I Tweeted asking if it's available, the answer is below

Related Posts & Resources: 

Dear Queer Teen - It Get's Better!

Great resources from The Gay, Lesbian & Straight Education Network (GLSEN):

Download this FREE PDF!  Safe Space Kit - GLSEN

Safe Space Kit in Every Ohio School | GLSEN

GLSEN Safe Space Kit: Be an ALLY to LGBTQ Youth!   

5 Reasons Why Safe Spaces Are Important On Campus

More Than a Safe Space - Educational Leadership - ASCD

For LGBT Students, Are 'Safe Schools' Enough? - Education Week 

Opening the Doors to Learning Through Safe Spaces in K-12 Schools


  1. Hi Gwyneth! This is my first time checking out your blog and I love it! As a student in a Teacher-Librarian course, there are so many amazing resources here. I particularly enjoyed this post. I agree that school libraries have long been safe spaces for many students (geeky, techy, etc) and it's great that libraries are now reminding students of the importance of being an ally to LGBT students. I have long considered myself and ally and try to lead by example at school. I have a close and visible friendship with a non-binary teacher at my school, and I hope that when students see this, they can feel comfortable being allies too.

    1. Hey there, Anon.Thanks so much for your thoughtful comment. It means a lot to support all our kids and school team members -you're making a difference! I think we both believe that schools should be a safe place to be their authentic selves. Keep being awesome! If you ever want to contact me my email is on the contact me page of this blog - or you can connect via Twitter & Instagram - I'd love to part of your PLN! Just reference this comment so I know it's you! Cheers dear! ~Gwyneth

  2. Hi Gwyneth,
    I was happy to see your post on creating a safe place. Everyone needs somewhere they feel safe and it's clear you've worked on creating an environment that says 'you're welcome here!' As a teacher librarian you even have the opportunity go beyond saying it by providing resources that students see themselves reflected in.
    I am studying to become a teacher librarian and want to thank you for the resources you've provided and for reminding me of how I can be an ally.

    1. Hi Anon! Sorry to reply so late but my thanks for your kind comment are evergreen!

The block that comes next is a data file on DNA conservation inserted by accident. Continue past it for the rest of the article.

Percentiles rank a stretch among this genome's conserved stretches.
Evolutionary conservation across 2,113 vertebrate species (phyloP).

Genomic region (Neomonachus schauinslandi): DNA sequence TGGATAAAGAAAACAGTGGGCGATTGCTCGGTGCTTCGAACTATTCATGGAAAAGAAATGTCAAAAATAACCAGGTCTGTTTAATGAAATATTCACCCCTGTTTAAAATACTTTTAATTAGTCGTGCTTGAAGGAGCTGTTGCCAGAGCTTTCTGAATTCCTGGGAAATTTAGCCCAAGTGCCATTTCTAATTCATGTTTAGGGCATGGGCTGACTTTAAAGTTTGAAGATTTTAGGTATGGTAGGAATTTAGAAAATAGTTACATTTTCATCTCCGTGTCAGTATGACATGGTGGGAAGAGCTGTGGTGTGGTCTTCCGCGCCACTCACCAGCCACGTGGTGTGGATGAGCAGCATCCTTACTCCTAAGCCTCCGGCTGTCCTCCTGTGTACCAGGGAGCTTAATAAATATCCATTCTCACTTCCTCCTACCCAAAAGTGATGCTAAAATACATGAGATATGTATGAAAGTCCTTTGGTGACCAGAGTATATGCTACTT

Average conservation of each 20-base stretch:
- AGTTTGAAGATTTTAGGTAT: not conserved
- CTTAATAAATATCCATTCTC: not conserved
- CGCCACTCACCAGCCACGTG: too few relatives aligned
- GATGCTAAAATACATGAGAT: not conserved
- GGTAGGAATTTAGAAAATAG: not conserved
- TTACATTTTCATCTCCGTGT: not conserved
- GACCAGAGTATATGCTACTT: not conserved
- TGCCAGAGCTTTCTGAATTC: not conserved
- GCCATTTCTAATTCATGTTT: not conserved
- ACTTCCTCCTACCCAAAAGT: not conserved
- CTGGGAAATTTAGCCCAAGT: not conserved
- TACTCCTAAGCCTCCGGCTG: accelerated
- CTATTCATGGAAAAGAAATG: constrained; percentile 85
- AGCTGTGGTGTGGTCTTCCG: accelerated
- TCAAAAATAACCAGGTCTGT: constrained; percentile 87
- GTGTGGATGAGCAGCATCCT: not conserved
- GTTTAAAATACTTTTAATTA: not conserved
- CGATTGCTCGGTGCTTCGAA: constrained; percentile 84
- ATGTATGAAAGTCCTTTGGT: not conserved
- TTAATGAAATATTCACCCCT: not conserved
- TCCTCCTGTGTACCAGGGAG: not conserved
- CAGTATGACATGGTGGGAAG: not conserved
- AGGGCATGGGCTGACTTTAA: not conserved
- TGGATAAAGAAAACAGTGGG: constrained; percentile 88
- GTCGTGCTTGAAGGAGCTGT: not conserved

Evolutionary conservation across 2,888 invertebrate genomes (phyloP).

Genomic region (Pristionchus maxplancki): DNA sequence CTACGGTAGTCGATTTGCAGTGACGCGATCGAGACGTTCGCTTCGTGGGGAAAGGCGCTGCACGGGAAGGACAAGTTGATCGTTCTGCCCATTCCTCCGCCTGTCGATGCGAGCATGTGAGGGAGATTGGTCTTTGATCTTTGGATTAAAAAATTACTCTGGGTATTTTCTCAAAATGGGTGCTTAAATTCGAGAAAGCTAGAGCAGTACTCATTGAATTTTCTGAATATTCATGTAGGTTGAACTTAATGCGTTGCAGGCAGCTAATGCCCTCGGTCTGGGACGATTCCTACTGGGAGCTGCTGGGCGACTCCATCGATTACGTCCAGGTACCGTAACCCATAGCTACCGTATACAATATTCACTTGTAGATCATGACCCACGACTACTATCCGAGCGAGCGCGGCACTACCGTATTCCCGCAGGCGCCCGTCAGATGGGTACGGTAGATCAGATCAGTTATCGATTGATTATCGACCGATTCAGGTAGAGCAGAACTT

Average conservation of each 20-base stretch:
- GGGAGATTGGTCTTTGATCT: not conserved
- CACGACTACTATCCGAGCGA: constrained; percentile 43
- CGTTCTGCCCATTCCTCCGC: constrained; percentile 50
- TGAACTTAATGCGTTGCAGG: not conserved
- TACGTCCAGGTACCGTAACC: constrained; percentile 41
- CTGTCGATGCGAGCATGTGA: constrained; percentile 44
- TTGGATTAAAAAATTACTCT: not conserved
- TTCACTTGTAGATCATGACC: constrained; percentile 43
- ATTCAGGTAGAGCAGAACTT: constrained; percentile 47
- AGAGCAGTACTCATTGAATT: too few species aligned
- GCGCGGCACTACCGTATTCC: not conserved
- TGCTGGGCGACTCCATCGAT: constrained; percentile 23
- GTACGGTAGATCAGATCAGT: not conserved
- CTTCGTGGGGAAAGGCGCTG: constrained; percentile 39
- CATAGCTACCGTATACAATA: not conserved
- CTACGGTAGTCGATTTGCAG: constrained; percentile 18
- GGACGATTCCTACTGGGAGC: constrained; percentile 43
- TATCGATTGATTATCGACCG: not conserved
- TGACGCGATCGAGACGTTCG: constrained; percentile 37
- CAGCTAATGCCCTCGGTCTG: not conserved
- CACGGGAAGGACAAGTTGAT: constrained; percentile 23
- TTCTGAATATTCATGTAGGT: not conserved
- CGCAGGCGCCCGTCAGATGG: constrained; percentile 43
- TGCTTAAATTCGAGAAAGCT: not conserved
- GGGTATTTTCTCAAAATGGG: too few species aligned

Yes, I think we have a duty to be safe space for ALL of our kiddos! Connect with me on Twitter or Instagram for more immediate connections to learning from each other!

  3. Hi Gwyneth,
    Wow! Looks like I'm not the first student TL to find this post and comment on it! I want to thank you for posting all these resources. I work in a K-7 school, in a small town in BC, Canada. Diversity, inclusion and safe spaces are always on my mind, and I have always worked hard to celebrate all the wonderful folks that come through our doors. But I can find it challenging sometimes too, because our population here is predominantly white and traditional, and visual minorities are few. How do I create a safe space where students of all backgrounds, ethnicities, religions, gender, and sexual orientation feel comfortable in a context where they can really stand out when expressing themselves?

    1. Hey Giselle! I hope getting me to comment back or seeing your comment was NOT part of a grade! If so, I wish you had Tweeted or messaged me on Instagram to let me know! LOL
      BTW, I just tried to Google you to find your email address so that I could make sure you got your answer (read this as my guilt trip) but other than 1 Tweet you did back in 2012, I can't find you, grrl...anyway... read on :-) Here comes my excuses!

      During our stay at home time teaching our kids virtually, the last thing I did was keep my blog up to date. I tried! I did share one post! LOL Anyway, if you ever need me - my email address is in my contact info.

      To your question, even in a white bread err homogeneous community, the world isn't. ALL our kids should learn about other diverse kids so when they go out into the real world that is multi-ethnic and sexual orientation diverse - they'll have information and exposure to other people and other cultures.

      Also, you know that 1 in 10 people are gay, right? So, just why not put up a sign that you're an ally? Why not buy books that appeal to queer kids and have them on display here and there. And even if they don't want to stand out -- they'll know that you're open minded and welcoming and will have fiction and non-fiction that can really help them cope.

      Because, it's even HARDER to be queer in a homogeneous hetro community. I've been an ally since I was 13 - when one of my brothers friends came out to me in tears and he hated that he couldn't be himself in our strict conservative Baptist community. So, being there means even more than ever! Did that help? Email me if not and maybe we can chat on the phone! Cheers dear!